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A Brief History of the Chevrolet Super Sport

When it comes right down to it, Chevrolet’s storied performance history can be summed up in two simple letters— “SS”. Sure, names like Chevelle, Camaro and Nova conjure up visions of tire-smoking prowess. And of course, cubic-inch call-outs such as “396”, “427” and “454” all bring to mind big torque and power. But the “SS” moniker is the all-encompassing term that will forever symbolize not only power and performance, but a level of pure class as well.

Where did it all start? In 1961, with the introduction of the SS option on the full-size Impala. This was the year the legendary 409 cube V8 came into play as well. The SS/409 combination was Chevy’s response to Ford’s 390 powered Galaxie. You might say 1961 was the year that the serious horsepower wars began!

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’55 Chevy 210 “Rakish”

Customer quote: “Nearly all of the weatherstripping, wiring and many other parts came from Eckler’s Classic Chevy and other suppliers”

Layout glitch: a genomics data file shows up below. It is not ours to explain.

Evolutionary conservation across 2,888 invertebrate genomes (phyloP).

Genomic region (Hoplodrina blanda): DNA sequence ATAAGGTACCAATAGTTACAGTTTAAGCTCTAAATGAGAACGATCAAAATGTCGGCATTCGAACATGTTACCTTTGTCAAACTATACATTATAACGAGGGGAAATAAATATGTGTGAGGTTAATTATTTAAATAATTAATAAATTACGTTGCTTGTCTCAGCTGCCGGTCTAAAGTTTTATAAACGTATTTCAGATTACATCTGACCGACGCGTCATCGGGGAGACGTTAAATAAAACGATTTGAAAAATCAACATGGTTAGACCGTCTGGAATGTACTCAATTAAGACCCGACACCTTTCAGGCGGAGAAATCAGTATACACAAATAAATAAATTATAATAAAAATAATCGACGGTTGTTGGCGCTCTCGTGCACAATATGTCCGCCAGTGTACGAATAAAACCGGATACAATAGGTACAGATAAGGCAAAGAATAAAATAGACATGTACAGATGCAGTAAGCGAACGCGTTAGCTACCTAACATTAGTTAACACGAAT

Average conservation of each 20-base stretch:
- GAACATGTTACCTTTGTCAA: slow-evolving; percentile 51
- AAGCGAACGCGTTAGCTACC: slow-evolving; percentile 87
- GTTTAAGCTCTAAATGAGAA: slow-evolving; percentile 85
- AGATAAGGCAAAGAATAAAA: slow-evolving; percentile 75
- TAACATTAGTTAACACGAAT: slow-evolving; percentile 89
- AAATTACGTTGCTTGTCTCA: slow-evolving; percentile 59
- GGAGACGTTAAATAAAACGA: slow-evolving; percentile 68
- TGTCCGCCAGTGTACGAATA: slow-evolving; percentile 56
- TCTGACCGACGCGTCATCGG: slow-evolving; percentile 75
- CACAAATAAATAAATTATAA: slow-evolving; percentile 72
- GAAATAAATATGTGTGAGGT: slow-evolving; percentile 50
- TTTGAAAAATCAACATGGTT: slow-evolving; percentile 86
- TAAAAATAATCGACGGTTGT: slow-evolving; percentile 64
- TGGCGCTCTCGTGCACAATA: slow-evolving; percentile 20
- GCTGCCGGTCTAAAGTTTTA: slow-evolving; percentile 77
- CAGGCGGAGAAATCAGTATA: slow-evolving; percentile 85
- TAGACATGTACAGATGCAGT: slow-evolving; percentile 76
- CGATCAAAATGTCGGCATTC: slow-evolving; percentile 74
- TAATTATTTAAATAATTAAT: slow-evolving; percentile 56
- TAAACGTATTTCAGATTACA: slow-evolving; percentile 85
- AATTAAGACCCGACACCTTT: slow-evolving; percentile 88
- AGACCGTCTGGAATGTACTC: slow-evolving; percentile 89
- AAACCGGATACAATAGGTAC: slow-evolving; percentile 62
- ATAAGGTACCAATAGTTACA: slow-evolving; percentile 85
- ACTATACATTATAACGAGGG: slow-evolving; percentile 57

RAKISH was a six-year project. I purchased this ’55 210 when I was 55 years of age. I had wanted a 1955 Chevy since the age of ten, when I first saw my dream car. A neighbor came home from the service with a black beauty. I loved it! When I made the decision to do a frame-off restoration on this car, I had no idea what I was in for. My goal was to complete the car in about two years. Boy was I off target! Being new to the hobby, I had no idea how long it took to get body work done, painting, interior, upholstery, etc.

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’56 Chevy 210

My sister said, "Brother, you're not going to buy that piece of junk, are you?"

My love for Chevys started back in high school when in 1984 I purchased my first Chevy, a 1955 two-door sedan. Although I loved all Tri-5 Chevys back then, my real love was for the ’56s. I liked the changes in the grille, taillights, and rear wheel styling. My budget just would not allow me to own one!

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’57 Chevy Nomad

Customer quote: “I spent 3-1/2 months on the Internet, 8 hours a day, 6 days a week, locating and purchasing parts for this car…”

The ’57 Nomad is arguably the most beautiful and most collectible Nomad of all. Sure, production during the “Tri-5” years was quite limited to begin with - 8,530 units in 1955 and 8,103 in ’56 - but for 1957, production dropped to just 6,534 units. Add this low build number to the fact that the ’57 Chevy Bel Air (on which the Nomad was based) stands as perhaps the world’s most iconic vehicle, ever, and you have an instant automotive masterpiece.

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